As civilization has developed, the way in which people live has grown too. As the way in which people live has changed, so have the homes we live in. We now expect more from our homes than for them to just be a place that we live in and as a result we have developed clear ideas about what we want from our homes. And to achieve that building materials have had to change too.
While traditional building materials such as wood are still extremely popular, there are other alternatives out there. Wood-Plastic composites would have to be one such example. Produced from using recycled wood and plastic waste these products can have a similar looking appearance to the real thing but are designed to be stronger and more durable than the natural product. They are not as prone to environmental factors such as rot as traditional wood is.
The oldest known building material that is often mistaken for being a modern one, which it is not, is concrete. Concrete has been in existence for thousands of years in one form or another. Yet it is a product that has been the subject of major advancements in its form and composition in recent years. Modern concrete has been adapted to be simpler, more environmentally friendly, swifter and less costly to use. One of the biggest advancements of concrete would be the development of self consolidating concrete. As the names suggests, the concrete has been engineered to need no compacting to occur after it has been poured, making it ideal for use in circumstances that normal concrete would just not be suitable.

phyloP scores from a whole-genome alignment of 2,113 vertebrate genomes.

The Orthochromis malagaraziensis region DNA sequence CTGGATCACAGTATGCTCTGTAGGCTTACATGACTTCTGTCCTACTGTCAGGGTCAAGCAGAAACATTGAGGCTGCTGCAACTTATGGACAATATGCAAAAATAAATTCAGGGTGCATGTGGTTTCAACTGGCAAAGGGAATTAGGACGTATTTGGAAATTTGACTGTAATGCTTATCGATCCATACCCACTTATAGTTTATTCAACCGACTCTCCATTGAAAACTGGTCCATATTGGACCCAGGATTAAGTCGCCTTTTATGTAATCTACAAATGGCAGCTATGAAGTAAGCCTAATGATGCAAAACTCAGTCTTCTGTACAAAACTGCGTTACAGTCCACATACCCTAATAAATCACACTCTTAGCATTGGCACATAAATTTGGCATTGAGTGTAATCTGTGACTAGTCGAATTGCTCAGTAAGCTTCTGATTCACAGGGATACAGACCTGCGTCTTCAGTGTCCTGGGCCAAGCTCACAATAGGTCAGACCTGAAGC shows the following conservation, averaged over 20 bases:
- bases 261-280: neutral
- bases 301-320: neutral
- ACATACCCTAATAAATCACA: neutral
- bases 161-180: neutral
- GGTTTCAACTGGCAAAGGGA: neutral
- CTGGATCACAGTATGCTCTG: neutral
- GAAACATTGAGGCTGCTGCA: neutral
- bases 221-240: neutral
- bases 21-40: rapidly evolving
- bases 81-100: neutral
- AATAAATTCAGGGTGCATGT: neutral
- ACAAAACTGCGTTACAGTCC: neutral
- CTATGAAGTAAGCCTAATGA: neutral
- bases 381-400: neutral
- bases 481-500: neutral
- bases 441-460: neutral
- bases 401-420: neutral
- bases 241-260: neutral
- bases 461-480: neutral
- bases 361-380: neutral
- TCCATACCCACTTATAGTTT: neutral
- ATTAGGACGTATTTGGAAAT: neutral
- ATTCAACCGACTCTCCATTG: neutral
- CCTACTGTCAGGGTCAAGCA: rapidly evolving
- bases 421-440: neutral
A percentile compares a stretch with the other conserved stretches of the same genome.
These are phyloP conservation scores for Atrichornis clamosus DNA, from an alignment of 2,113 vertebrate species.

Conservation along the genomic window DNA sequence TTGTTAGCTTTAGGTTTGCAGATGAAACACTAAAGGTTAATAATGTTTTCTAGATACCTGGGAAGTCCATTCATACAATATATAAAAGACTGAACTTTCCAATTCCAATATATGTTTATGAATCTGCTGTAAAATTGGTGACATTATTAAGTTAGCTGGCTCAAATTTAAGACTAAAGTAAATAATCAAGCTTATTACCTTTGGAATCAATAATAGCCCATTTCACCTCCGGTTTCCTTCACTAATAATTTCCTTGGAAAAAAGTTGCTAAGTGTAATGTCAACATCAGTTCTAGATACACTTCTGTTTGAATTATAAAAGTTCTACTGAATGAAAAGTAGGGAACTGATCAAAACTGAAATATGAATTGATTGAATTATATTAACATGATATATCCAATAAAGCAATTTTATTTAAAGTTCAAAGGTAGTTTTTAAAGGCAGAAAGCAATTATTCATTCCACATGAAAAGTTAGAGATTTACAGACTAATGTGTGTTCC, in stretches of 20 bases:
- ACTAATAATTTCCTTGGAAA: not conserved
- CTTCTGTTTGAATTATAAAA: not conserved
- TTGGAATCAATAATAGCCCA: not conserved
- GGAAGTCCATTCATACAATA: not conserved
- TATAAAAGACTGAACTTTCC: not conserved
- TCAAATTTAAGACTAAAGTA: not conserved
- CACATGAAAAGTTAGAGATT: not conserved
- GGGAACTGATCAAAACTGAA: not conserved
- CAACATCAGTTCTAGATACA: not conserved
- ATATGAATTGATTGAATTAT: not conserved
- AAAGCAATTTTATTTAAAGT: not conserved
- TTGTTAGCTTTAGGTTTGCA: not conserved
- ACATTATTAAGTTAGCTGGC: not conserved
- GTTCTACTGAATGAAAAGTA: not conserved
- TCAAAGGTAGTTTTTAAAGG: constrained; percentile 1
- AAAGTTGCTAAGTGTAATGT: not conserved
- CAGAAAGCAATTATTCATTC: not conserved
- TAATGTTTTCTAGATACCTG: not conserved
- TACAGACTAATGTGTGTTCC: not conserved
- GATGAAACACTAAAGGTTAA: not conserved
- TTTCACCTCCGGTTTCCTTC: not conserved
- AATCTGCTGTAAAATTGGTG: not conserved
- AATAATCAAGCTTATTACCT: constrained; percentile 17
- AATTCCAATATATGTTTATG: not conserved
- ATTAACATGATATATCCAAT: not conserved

Porous or pervious concrete is yet another development on traditional concrete. The concrete is intended to let rainfall work its way through its mass and then soak into the ground beneath the concrete layer. The idea is that the use of pervious concrete, especially in dense urban areas where there is vast amounts of paved surfaces, will permit the regular flow of the storm water generated in rainy periods to dissipate through the concrete layer and thus diminish the chance of flooding.
Traditional bricks are making way for their modern counterpart, the stone masonry veneer. The use of a veneer in place of bricks creates a building that has a reduced structural weight and is faster to apply as it is a coating that is fixed to a sub surface. The veneer is able to be strengthened through the addition of steel making it solider than regular brick and has a lengthier and more resilient lifetime. The veneer also has the benefit of being able to be specifically dyed to any color and that coloring can be produced repetitively time and time again.
Plastics have fast become a key component in the building trade. Long looked at as a throwaway product, the plastics manufacturers and the building industry have had to reassess their views of plastic as more and more people become aware of the potential harm …Read more